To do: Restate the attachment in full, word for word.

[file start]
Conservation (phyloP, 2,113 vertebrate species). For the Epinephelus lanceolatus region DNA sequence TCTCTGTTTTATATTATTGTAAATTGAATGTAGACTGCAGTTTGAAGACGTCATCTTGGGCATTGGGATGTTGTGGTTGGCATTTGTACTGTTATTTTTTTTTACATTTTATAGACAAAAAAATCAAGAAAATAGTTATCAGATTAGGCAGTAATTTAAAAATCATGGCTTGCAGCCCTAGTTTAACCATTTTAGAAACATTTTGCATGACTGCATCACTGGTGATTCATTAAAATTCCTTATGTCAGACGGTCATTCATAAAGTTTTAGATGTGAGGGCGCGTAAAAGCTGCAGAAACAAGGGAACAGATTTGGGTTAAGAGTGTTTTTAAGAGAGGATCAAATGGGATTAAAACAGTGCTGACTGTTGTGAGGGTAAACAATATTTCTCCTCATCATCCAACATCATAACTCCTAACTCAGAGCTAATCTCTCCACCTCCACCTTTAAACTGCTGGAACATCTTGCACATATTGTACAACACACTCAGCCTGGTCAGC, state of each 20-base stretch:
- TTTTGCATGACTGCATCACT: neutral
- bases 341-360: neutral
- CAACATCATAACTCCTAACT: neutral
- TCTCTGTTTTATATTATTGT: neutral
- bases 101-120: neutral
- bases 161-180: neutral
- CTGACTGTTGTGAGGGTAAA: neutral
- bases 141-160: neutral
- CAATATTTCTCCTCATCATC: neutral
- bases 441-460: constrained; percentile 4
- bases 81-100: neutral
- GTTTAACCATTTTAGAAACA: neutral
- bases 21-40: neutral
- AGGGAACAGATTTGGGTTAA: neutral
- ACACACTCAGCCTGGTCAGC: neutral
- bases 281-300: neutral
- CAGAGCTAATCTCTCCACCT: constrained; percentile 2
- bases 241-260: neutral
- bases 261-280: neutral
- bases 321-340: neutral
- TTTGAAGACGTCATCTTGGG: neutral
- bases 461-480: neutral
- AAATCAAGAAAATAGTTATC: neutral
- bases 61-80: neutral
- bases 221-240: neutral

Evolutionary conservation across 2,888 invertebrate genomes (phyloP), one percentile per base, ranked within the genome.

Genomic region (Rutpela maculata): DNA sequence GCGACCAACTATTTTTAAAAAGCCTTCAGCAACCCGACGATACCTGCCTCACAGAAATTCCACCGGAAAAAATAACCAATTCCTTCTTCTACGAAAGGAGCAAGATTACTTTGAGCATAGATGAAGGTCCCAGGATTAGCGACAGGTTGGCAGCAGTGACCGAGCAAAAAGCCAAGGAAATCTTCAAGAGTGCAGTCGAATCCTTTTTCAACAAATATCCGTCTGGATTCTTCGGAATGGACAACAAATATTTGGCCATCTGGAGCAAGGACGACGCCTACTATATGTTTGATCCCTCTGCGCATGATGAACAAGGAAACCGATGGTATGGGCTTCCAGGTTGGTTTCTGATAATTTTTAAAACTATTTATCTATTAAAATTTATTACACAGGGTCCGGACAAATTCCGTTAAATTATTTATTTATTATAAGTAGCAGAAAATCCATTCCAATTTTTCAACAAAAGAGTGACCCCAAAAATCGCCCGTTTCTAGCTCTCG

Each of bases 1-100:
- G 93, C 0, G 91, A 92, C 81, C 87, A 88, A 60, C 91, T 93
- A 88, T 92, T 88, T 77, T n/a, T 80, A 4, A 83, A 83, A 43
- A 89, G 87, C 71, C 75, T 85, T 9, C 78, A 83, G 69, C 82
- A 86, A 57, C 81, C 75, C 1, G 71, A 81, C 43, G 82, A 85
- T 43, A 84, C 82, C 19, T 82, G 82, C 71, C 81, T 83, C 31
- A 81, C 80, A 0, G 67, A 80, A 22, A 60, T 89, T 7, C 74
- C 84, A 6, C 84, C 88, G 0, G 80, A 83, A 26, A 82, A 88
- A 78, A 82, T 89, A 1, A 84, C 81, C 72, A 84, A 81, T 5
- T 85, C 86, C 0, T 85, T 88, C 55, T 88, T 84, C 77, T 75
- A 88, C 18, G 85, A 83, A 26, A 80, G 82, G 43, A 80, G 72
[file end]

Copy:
Conservation (phyloP, 2,113 vertebrate species). For the Epinephelus lanceolatus region DNA sequence TCTCTGTTTTATATTATTGTAAATTGAATGTAGACTGCAGTTTGAAGACGTCATCTTGGGCATTGGGATGTTGTGGTTGGCATTTGTACTGTTATTTTTTTTTACATTTTATAGACAAAAAAATCAAGAAAATAGTTATCAGATTAGGCAGTAATTTAAAAATCATGGCTTGCAGCCCTAGTTTAACCATTTTAGAAACATTTTGCATGACTGCATCACTGGTGATTCATTAAAATTCCTTATGTCAGACGGTCATTCATAAAGTTTTAGATGTGAGGGCGCGTAAAAGCTGCAGAAACAAGGGAACAGATTTGGGTTAAGAGTGTTTTTAAGAGAGGATCAAATGGGATTAAAACAGTGCTGACTGTTGTGAGGGTAAACAATATTTCTCCTCATCATCCAACATCATAACTCCTAACTCAGAGCTAATCTCTCCACCTCCACCTTTAAACTGCTGGAACATCTTGCACATATTGTACAACACACTCAGCCTGGTCAGC, state of each 20-base stretch:
- TTTTGCATGACTGCATCACT: neutral
- bases 341-360: neutral
- CAACATCATAACTCCTAACT: neutral
- TCTCTGTTTTATATTATTGT: neutral
- bases 101-120: neutral
- bases 161-180: neutral
- CTGACTGTTGTGAGGGTAAA: neutral
- bases 141-160: neutral
- CAATATTTCTCCTCATCATC: neutral
- bases 441-460: constrained; percentile 4
- bases 81-100: neutral
- GTTTAACCATTTTAGAAACA: neutral
- bases 21-40: neutral
- AGGGAACAGATTTGGGTTAA: neutral
- ACACACTCAGCCTGGTCAGC: neutral
- bases 281-300: neutral
- CAGAGCTAATCTCTCCACCT: constrained; percentile 2
- bases 241-260: neutral
- bases 261-280: neutral
- bases 321-340: neutral
- TTTGAAGACGTCATCTTGGG: neutral
- bases 461-480: neutral
- AAATCAAGAAAATAGTTATC: neutral
- bases 61-80: neutral
- bases 221-240: neutral

Evolutionary conservation across 2,888 invertebrate genomes (phyloP), one percentile per base, ranked within the genome.

Genomic region (Rutpela maculata): DNA sequence GCGACCAACTATTTTTAAAAAGCCTTCAGCAACCCGACGATACCTGCCTCACAGAAATTCCACCGGAAAAAATAACCAATTCCTTCTTCTACGAAAGGAGCAAGATTACTTTGAGCATAGATGAAGGTCCCAGGATTAGCGACAGGTTGGCAGCAGTGACCGAGCAAAAAGCCAAGGAAATCTTCAAGAGTGCAGTCGAATCCTTTTTCAACAAATATCCGTCTGGATTCTTCGGAATGGACAACAAATATTTGGCCATCTGGAGCAAGGACGACGCCTACTATATGTTTGATCCCTCTGCGCATGATGAACAAGGAAACCGATGGTATGGGCTTCCAGGTTGGTTTCTGATAATTTTTAAAACTATTTATCTATTAAAATTTATTACACAGGGTCCGGACAAATTCCGTTAAATTATTTATTTATTATAAGTAGCAGAAAATCCATTCCAATTTTTCAACAAAAGAGTGACCCCAAAAATCGCCCGTTTCTAGCTCTCG

Each of bases 1-100:
- G 93, C 0, G 91, A 92, C 81, C 87, A 88, A 60, C 91, T 93
- A 88, T 92, T 88, T 77, T n/a, T 80, A 4, A 83, A 83, A 43
- A 89, G 87, C 71, C 75, T 85, T 9, C 78, A 83, G 69, C 82
- A 86, A 57, C 81, C 75, C 1, G 71, A 81, C 43, G 82, A 85
- T 43, A 84, C 82, C 19, T 82, G 82, C 71, C 81, T 83, C 31
- A 81, C 80, A 0, G 67, A 80, A 22, A 60, T 89, T 7, C 74
- C 84, A 6, C 84, C 88, G 0, G 80, A 83, A 26, A 82, A 88
- A 78, A 82, T 89, A 1, A 84, C 81, C 72, A 84, A 81, T 5
- T 85, C 86, C 0, T 85, T 88, C 55, T 88, T 84, C 77, T 75
- A 88, C 18, G 85, A 83, A 26, A 80, G 82, G 43, A 80, G 72